4th Chapter Aesthetic

Making the code easier to read has three principles:

. Use a consistent layout so that readers get used to this style quickly. Make similar code look similar. Grouping related lines of code to form blocks of code

Why is aesthetics so important

Pleasing code is easier to read

Rearranging line breaks brings consistency and compactness

Use a method to sort out irregular things.

Making the code "look good" usually brings an improvement that is not limited to surface level, it may help you to make the code more structured.

Use column alignment when needed

Choose a meaningful order and always use it consistently

With a lot of get parameters to get, we have some ideas for each order in the code that we get:

. Make the order of the variables with the corresponding HTML formMatch the order of the fields. From "most important" to "least important". Sort by alphabetical order

5th Chapter Rewrite what kind of comment

The purpose of the note is to try to help the reader to understand as much as the author

What doesn't need a comment

Do not write comments for facts that can be inferred quickly from the code itself

Do not annotate for comments

Don't comment on bad names ———— should change their names.

Record your thoughts.

Have important ideas when writing code

Standing in the reader's shoes

Imagine what your code looks like for outsiders.

To announce a possible trap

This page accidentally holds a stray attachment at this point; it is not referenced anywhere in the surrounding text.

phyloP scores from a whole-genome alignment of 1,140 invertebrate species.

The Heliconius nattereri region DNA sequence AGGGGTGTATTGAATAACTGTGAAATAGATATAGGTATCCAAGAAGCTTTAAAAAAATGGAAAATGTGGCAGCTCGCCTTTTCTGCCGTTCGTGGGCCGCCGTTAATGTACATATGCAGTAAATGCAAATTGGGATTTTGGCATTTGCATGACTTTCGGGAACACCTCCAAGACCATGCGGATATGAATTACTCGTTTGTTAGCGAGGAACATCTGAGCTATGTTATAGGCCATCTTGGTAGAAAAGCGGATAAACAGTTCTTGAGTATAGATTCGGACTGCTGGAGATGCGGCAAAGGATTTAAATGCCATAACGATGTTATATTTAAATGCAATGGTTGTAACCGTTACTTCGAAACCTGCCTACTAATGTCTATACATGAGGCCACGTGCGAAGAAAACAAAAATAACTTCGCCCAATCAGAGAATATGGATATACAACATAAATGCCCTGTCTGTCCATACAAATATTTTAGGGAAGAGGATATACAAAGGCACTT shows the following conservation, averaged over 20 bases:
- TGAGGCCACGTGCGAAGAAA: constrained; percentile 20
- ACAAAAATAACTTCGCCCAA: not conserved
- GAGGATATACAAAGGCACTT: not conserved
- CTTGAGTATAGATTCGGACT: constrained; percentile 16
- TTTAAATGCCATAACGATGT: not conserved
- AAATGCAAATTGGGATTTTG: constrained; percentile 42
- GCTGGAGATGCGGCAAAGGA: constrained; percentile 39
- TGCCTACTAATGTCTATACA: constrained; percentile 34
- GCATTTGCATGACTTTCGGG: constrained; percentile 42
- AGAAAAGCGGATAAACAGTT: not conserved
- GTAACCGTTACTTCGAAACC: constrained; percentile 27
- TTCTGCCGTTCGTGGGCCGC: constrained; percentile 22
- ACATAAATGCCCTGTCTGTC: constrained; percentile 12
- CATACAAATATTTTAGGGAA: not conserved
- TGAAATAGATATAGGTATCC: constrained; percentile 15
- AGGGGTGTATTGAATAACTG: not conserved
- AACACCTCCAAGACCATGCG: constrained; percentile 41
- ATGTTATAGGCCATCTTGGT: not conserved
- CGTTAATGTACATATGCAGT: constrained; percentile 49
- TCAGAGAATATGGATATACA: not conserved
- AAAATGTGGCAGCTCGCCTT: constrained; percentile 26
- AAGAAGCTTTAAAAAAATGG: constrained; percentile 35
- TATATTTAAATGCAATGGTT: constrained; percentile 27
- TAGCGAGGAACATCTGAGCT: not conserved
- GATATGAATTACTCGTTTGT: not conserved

Holistic annotation, taking into account the newcomers, let her familiarize herself with the code base

The last thought ———— overcoming "the author's mental retardation"

The 6th Chapter writes the Concise comments

Comments should have very high information/space rates

Keep Annotations Tight

Avoid the use of ambiguous pronouns

such as it, this

To polish a rough sentence

Accurately describe the behavior of a function

Return the number of lines in this file and count how many newline bytes (' \ n ') is in the file

Use input/output examples to illustrate special situations


Intent to declare code

What are want do

Comment for named function parameter

Default parameter connetc (timeout = ten, user_encryption = False)

Do not, with connet (/* timeout_ms= * *,/* use_encryption = */False)

Use words with high information content

If you feel that a comment is too long, then you can see if you can describe it in a typical programming scenario.

Part II simplifies loops and logic

Try to minimize the "mental burden" in the code

The 7th chapter is easy to read the control rheology

The more "natural" the conditions, cycles, and other changes to the control flow, the better. Use a way to make the reader not stop and reread your code

Order of reference in conditional statements

Compare the left side of the comparison to the right of the "queried" expression, which tends to change the expression used to make comparisons, and its values tend to be constant

If/else the order of statement blocks

. It first deals with the case of positive logic rather than negative logic. For example, use if (debug) instead of if (!debug): Get rid of the simple case first. This approach may also make the if and else visible within the screen. To deal with interesting or questionable situations first.

?: conditional expression (also known as "trinocular expression")